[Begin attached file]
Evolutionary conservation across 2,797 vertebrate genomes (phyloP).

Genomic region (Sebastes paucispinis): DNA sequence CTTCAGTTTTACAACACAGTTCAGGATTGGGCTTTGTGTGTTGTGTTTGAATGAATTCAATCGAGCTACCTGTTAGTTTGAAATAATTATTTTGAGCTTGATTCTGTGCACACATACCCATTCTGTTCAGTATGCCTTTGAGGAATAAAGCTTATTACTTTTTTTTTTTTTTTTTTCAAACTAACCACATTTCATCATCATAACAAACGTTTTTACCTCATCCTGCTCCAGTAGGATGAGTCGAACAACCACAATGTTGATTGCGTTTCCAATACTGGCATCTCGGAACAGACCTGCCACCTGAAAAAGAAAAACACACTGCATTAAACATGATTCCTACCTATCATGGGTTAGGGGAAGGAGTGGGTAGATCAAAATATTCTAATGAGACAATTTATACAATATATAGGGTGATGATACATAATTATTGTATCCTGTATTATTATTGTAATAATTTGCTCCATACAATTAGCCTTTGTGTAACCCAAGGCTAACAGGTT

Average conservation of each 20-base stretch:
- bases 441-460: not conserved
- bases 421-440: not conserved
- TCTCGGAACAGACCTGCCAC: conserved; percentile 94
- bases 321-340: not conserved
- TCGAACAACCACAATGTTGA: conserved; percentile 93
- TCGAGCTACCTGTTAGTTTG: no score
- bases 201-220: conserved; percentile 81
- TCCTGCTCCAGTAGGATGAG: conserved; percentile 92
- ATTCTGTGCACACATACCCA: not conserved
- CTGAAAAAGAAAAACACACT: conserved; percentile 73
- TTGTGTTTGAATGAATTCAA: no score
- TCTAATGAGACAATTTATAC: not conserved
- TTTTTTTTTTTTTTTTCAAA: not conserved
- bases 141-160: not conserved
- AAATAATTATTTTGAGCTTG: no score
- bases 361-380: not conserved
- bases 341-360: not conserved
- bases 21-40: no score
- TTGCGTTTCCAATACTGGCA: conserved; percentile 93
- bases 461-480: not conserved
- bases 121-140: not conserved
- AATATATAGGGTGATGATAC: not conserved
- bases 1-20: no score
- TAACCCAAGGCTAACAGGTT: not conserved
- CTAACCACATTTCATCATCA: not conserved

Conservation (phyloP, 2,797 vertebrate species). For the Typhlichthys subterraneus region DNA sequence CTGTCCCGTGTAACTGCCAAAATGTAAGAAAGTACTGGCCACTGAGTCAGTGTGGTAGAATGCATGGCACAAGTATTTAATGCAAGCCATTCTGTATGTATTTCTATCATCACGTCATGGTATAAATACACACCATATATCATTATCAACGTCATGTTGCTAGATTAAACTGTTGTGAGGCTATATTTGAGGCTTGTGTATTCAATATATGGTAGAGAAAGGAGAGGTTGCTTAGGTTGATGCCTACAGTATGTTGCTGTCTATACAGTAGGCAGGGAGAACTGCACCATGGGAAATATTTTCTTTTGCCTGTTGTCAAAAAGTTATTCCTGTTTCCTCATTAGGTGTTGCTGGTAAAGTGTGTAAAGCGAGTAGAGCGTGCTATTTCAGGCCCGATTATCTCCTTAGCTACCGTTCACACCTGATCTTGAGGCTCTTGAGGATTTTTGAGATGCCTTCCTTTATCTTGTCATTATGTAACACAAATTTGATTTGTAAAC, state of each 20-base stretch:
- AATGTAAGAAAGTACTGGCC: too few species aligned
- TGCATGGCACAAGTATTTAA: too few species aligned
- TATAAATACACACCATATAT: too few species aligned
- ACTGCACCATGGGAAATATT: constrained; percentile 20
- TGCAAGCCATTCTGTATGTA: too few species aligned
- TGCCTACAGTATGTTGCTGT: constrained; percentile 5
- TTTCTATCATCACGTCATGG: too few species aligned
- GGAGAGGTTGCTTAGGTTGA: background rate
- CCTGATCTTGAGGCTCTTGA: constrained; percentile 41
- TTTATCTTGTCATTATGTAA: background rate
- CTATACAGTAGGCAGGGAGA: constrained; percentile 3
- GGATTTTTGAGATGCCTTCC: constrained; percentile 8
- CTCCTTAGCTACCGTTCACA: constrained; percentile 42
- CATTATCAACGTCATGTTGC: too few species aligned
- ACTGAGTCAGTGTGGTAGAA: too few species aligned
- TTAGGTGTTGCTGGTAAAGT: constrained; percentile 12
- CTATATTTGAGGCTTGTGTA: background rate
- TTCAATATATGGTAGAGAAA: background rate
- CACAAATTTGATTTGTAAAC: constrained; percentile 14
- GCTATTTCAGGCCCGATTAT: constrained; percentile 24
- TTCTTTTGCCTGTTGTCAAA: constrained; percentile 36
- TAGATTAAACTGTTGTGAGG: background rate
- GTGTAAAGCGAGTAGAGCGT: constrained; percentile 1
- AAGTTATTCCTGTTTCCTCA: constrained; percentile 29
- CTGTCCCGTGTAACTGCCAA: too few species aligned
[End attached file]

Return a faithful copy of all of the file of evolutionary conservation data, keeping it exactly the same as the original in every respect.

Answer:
Evolutionary conservation across 2,797 vertebrate genomes (phyloP).

Genomic region (Sebastes paucispinis): DNA sequence CTTCAGTTTTACAACACAGTTCAGGATTGGGCTTTGTGTGTTGTGTTTGAATGAATTCAATCGAGCTACCTGTTAGTTTGAAATAATTATTTTGAGCTTGATTCTGTGCACACATACCCATTCTGTTCAGTATGCCTTTGAGGAATAAAGCTTATTACTTTTTTTTTTTTTTTTTTCAAACTAACCACATTTCATCATCATAACAAACGTTTTTACCTCATCCTGCTCCAGTAGGATGAGTCGAACAACCACAATGTTGATTGCGTTTCCAATACTGGCATCTCGGAACAGACCTGCCACCTGAAAAAGAAAAACACACTGCATTAAACATGATTCCTACCTATCATGGGTTAGGGGAAGGAGTGGGTAGATCAAAATATTCTAATGAGACAATTTATACAATATATAGGGTGATGATACATAATTATTGTATCCTGTATTATTATTGTAATAATTTGCTCCATACAATTAGCCTTTGTGTAACCCAAGGCTAACAGGTT

Average conservation of each 20-base stretch:
- bases 441-460: not conserved
- bases 421-440: not conserved
- TCTCGGAACAGACCTGCCAC: conserved; percentile 94
- bases 321-340: not conserved
- TCGAACAACCACAATGTTGA: conserved; percentile 93
- TCGAGCTACCTGTTAGTTTG: no score
- bases 201-220: conserved; percentile 81
- TCCTGCTCCAGTAGGATGAG: conserved; percentile 92
- ATTCTGTGCACACATACCCA: not conserved
- CTGAAAAAGAAAAACACACT: conserved; percentile 73
- TTGTGTTTGAATGAATTCAA: no score
- TCTAATGAGACAATTTATAC: not conserved
- TTTTTTTTTTTTTTTTCAAA: not conserved
- bases 141-160: not conserved
- AAATAATTATTTTGAGCTTG: no score
- bases 361-380: not conserved
- bases 341-360: not conserved
- bases 21-40: no score
- TTGCGTTTCCAATACTGGCA: conserved; percentile 93
- bases 461-480: not conserved
- bases 121-140: not conserved
- AATATATAGGGTGATGATAC: not conserved
- bases 1-20: no score
- TAACCCAAGGCTAACAGGTT: not conserved
- CTAACCACATTTCATCATCA: not conserved

Conservation (phyloP, 2,797 vertebrate species). For the Typhlichthys subterraneus region DNA sequence CTGTCCCGTGTAACTGCCAAAATGTAAGAAAGTACTGGCCACTGAGTCAGTGTGGTAGAATGCATGGCACAAGTATTTAATGCAAGCCATTCTGTATGTATTTCTATCATCACGTCATGGTATAAATACACACCATATATCATTATCAACGTCATGTTGCTAGATTAAACTGTTGTGAGGCTATATTTGAGGCTTGTGTATTCAATATATGGTAGAGAAAGGAGAGGTTGCTTAGGTTGATGCCTACAGTATGTTGCTGTCTATACAGTAGGCAGGGAGAACTGCACCATGGGAAATATTTTCTTTTGCCTGTTGTCAAAAAGTTATTCCTGTTTCCTCATTAGGTGTTGCTGGTAAAGTGTGTAAAGCGAGTAGAGCGTGCTATTTCAGGCCCGATTATCTCCTTAGCTACCGTTCACACCTGATCTTGAGGCTCTTGAGGATTTTTGAGATGCCTTCCTTTATCTTGTCATTATGTAACACAAATTTGATTTGTAAAC, state of each 20-base stretch:
- AATGTAAGAAAGTACTGGCC: too few species aligned
- TGCATGGCACAAGTATTTAA: too few species aligned
- TATAAATACACACCATATAT: too few species aligned
- ACTGCACCATGGGAAATATT: constrained; percentile 20
- TGCAAGCCATTCTGTATGTA: too few species aligned
- TGCCTACAGTATGTTGCTGT: constrained; percentile 5
- TTTCTATCATCACGTCATGG: too few species aligned
- GGAGAGGTTGCTTAGGTTGA: background rate
- CCTGATCTTGAGGCTCTTGA: constrained; percentile 41
- TTTATCTTGTCATTATGTAA: background rate
- CTATACAGTAGGCAGGGAGA: constrained; percentile 3
- GGATTTTTGAGATGCCTTCC: constrained; percentile 8
- CTCCTTAGCTACCGTTCACA: constrained; percentile 42
- CATTATCAACGTCATGTTGC: too few species aligned
- ACTGAGTCAGTGTGGTAGAA: too few species aligned
- TTAGGTGTTGCTGGTAAAGT: constrained; percentile 12
- CTATATTTGAGGCTTGTGTA: background rate
- TTCAATATATGGTAGAGAAA: background rate
- CACAAATTTGATTTGTAAAC: constrained; percentile 14
- GCTATTTCAGGCCCGATTAT: constrained; percentile 24
- TTCTTTTGCCTGTTGTCAAA: constrained; percentile 36
- TAGATTAAACTGTTGTGAGG: background rate
- GTGTAAAGCGAGTAGAGCGT: constrained; percentile 1
- AAGTTATTCCTGTTTCCTCA: constrained; percentile 29
- CTGTCCCGTGTAACTGCCAA: too few species aligned